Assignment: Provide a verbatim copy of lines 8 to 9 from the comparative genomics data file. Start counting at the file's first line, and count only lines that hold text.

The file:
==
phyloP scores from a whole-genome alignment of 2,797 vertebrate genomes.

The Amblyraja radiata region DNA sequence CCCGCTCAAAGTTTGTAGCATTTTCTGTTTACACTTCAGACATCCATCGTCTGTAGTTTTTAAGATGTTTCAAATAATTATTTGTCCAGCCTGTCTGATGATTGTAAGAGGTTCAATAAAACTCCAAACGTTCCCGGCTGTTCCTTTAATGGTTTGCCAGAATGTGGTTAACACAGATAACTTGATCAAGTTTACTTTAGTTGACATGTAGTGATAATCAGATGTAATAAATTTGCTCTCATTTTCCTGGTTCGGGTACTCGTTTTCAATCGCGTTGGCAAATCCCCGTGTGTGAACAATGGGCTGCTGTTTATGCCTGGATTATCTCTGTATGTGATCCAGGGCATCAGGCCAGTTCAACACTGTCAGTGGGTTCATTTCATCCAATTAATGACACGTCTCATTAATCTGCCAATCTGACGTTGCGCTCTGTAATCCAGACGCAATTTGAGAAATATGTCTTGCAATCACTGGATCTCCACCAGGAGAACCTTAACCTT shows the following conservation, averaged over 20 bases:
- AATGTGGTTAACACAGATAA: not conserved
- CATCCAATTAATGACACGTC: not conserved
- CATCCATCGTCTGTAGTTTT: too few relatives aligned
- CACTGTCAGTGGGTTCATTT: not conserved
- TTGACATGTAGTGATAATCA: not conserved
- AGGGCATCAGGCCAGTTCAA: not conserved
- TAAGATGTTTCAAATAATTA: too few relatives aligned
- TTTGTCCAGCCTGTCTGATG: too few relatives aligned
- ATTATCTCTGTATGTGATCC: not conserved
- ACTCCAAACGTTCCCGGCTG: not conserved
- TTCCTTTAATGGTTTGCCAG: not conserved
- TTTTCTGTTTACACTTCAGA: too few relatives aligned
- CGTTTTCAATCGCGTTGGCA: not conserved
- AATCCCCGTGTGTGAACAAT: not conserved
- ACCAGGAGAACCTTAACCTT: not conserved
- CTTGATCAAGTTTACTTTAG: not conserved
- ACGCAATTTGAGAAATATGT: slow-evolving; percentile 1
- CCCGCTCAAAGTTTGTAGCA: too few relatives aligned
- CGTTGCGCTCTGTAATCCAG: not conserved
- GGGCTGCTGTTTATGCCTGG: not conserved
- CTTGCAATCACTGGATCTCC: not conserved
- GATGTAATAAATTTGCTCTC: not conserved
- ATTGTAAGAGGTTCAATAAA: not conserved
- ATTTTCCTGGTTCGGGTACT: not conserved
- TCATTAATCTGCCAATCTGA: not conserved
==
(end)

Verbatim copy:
- AGGGCATCAGGCCAGTTCAA: not conserved
- TAAGATGTTTCAAATAATTA: too few relatives aligned